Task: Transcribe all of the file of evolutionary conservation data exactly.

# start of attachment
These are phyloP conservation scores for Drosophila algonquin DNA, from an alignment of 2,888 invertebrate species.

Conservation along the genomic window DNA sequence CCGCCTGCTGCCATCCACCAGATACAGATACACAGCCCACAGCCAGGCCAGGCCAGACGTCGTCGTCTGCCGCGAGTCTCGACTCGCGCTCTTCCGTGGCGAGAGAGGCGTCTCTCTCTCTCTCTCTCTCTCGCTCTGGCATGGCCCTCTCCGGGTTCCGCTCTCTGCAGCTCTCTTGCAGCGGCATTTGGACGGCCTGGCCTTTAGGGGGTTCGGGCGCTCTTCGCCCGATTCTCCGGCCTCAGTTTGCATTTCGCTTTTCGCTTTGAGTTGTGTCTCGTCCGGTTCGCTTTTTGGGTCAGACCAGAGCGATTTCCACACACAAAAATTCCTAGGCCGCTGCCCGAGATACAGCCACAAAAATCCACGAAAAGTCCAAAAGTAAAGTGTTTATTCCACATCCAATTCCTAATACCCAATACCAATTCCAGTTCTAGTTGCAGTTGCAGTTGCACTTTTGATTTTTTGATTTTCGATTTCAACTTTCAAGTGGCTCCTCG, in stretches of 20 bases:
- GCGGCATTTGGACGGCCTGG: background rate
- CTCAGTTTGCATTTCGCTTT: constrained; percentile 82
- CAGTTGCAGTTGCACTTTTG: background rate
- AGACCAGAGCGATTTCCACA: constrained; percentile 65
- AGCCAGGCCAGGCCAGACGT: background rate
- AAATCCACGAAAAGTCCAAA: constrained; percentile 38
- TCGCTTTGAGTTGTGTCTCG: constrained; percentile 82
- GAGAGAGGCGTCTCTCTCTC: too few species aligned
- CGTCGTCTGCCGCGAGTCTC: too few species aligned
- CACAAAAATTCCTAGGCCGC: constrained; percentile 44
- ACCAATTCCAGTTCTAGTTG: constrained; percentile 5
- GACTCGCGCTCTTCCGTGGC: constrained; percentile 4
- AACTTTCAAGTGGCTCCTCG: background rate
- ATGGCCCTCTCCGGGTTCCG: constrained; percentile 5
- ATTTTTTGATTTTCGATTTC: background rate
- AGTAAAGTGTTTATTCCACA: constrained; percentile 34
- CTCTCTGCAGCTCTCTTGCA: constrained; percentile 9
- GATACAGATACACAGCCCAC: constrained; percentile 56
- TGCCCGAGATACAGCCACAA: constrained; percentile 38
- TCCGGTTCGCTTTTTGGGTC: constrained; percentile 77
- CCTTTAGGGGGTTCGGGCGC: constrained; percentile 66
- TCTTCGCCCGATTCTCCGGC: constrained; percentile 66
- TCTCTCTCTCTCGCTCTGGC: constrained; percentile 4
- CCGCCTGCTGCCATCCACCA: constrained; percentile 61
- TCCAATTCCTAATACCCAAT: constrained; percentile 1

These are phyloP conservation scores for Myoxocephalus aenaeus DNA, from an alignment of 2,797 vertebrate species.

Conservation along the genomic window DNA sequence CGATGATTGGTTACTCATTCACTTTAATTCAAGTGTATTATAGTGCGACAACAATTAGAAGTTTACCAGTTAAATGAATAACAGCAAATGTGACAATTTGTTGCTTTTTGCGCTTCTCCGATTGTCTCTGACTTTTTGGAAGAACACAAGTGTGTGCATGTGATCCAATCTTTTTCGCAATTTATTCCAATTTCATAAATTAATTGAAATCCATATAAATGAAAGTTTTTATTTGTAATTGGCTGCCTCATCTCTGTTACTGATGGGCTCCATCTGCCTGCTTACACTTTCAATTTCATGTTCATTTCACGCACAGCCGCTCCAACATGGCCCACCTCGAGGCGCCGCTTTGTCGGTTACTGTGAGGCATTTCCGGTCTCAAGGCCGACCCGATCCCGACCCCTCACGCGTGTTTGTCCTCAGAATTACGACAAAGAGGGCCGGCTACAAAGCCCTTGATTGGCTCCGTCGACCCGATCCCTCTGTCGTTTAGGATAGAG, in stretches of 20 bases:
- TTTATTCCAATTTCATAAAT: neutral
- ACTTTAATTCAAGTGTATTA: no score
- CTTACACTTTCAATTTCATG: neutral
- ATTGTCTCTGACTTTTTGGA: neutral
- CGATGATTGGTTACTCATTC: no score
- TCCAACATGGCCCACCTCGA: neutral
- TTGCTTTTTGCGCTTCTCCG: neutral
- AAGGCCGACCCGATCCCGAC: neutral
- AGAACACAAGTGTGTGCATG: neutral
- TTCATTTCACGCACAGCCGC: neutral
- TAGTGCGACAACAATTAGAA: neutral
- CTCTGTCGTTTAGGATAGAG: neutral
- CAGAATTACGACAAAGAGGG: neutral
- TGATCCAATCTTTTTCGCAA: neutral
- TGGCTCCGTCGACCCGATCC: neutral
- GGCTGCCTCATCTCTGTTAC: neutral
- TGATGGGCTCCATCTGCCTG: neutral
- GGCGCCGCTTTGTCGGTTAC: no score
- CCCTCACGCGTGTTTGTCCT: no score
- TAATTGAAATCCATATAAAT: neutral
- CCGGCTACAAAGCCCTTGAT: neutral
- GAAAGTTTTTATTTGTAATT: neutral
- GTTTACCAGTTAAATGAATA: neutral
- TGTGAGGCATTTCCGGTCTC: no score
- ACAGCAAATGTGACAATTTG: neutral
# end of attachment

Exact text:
These are phyloP conservation scores for Drosophila algonquin DNA, from an alignment of 2,888 invertebrate species.

Conservation along the genomic window DNA sequence CCGCCTGCTGCCATCCACCAGATACAGATACACAGCCCACAGCCAGGCCAGGCCAGACGTCGTCGTCTGCCGCGAGTCTCGACTCGCGCTCTTCCGTGGCGAGAGAGGCGTCTCTCTCTCTCTCTCTCTCTCGCTCTGGCATGGCCCTCTCCGGGTTCCGCTCTCTGCAGCTCTCTTGCAGCGGCATTTGGACGGCCTGGCCTTTAGGGGGTTCGGGCGCTCTTCGCCCGATTCTCCGGCCTCAGTTTGCATTTCGCTTTTCGCTTTGAGTTGTGTCTCGTCCGGTTCGCTTTTTGGGTCAGACCAGAGCGATTTCCACACACAAAAATTCCTAGGCCGCTGCCCGAGATACAGCCACAAAAATCCACGAAAAGTCCAAAAGTAAAGTGTTTATTCCACATCCAATTCCTAATACCCAATACCAATTCCAGTTCTAGTTGCAGTTGCAGTTGCACTTTTGATTTTTTGATTTTCGATTTCAACTTTCAAGTGGCTCCTCG, in stretches of 20 bases:
- GCGGCATTTGGACGGCCTGG: background rate
- CTCAGTTTGCATTTCGCTTT: constrained; percentile 82
- CAGTTGCAGTTGCACTTTTG: background rate
- AGACCAGAGCGATTTCCACA: constrained; percentile 65
- AGCCAGGCCAGGCCAGACGT: background rate
- AAATCCACGAAAAGTCCAAA: constrained; percentile 38
- TCGCTTTGAGTTGTGTCTCG: constrained; percentile 82
- GAGAGAGGCGTCTCTCTCTC: too few species aligned
- CGTCGTCTGCCGCGAGTCTC: too few species aligned
- CACAAAAATTCCTAGGCCGC: constrained; percentile 44
- ACCAATTCCAGTTCTAGTTG: constrained; percentile 5
- GACTCGCGCTCTTCCGTGGC: constrained; percentile 4
- AACTTTCAAGTGGCTCCTCG: background rate
- ATGGCCCTCTCCGGGTTCCG: constrained; percentile 5
- ATTTTTTGATTTTCGATTTC: background rate
- AGTAAAGTGTTTATTCCACA: constrained; percentile 34
- CTCTCTGCAGCTCTCTTGCA: constrained; percentile 9
- GATACAGATACACAGCCCAC: constrained; percentile 56
- TGCCCGAGATACAGCCACAA: constrained; percentile 38
- TCCGGTTCGCTTTTTGGGTC: constrained; percentile 77
- CCTTTAGGGGGTTCGGGCGC: constrained; percentile 66
- TCTTCGCCCGATTCTCCGGC: constrained; percentile 66
- TCTCTCTCTCTCGCTCTGGC: constrained; percentile 4
- CCGCCTGCTGCCATCCACCA: constrained; percentile 61
- TCCAATTCCTAATACCCAAT: constrained; percentile 1

These are phyloP conservation scores for Myoxocephalus aenaeus DNA, from an alignment of 2,797 vertebrate species.

Conservation along the genomic window DNA sequence CGATGATTGGTTACTCATTCACTTTAATTCAAGTGTATTATAGTGCGACAACAATTAGAAGTTTACCAGTTAAATGAATAACAGCAAATGTGACAATTTGTTGCTTTTTGCGCTTCTCCGATTGTCTCTGACTTTTTGGAAGAACACAAGTGTGTGCATGTGATCCAATCTTTTTCGCAATTTATTCCAATTTCATAAATTAATTGAAATCCATATAAATGAAAGTTTTTATTTGTAATTGGCTGCCTCATCTCTGTTACTGATGGGCTCCATCTGCCTGCTTACACTTTCAATTTCATGTTCATTTCACGCACAGCCGCTCCAACATGGCCCACCTCGAGGCGCCGCTTTGTCGGTTACTGTGAGGCATTTCCGGTCTCAAGGCCGACCCGATCCCGACCCCTCACGCGTGTTTGTCCTCAGAATTACGACAAAGAGGGCCGGCTACAAAGCCCTTGATTGGCTCCGTCGACCCGATCCCTCTGTCGTTTAGGATAGAG, in stretches of 20 bases:
- TTTATTCCAATTTCATAAAT: neutral
- ACTTTAATTCAAGTGTATTA: no score
- CTTACACTTTCAATTTCATG: neutral
- ATTGTCTCTGACTTTTTGGA: neutral
- CGATGATTGGTTACTCATTC: no score
- TCCAACATGGCCCACCTCGA: neutral
- TTGCTTTTTGCGCTTCTCCG: neutral
- AAGGCCGACCCGATCCCGAC: neutral
- AGAACACAAGTGTGTGCATG: neutral
- TTCATTTCACGCACAGCCGC: neutral
- TAGTGCGACAACAATTAGAA: neutral
- CTCTGTCGTTTAGGATAGAG: neutral
- CAGAATTACGACAAAGAGGG: neutral
- TGATCCAATCTTTTTCGCAA: neutral
- TGGCTCCGTCGACCCGATCC: neutral
- GGCTGCCTCATCTCTGTTAC: neutral
- TGATGGGCTCCATCTGCCTG: neutral
- GGCGCCGCTTTGTCGGTTAC: no score
- CCCTCACGCGTGTTTGTCCT: no score
- TAATTGAAATCCATATAAAT: neutral
- CCGGCTACAAAGCCCTTGAT: neutral
- GAAAGTTTTTATTTGTAATT: neutral
- GTTTACCAGTTAAATGAATA: neutral
- TGTGAGGCATTTCCGGTCTC: no score
- ACAGCAAATGTGACAATTTG: neutral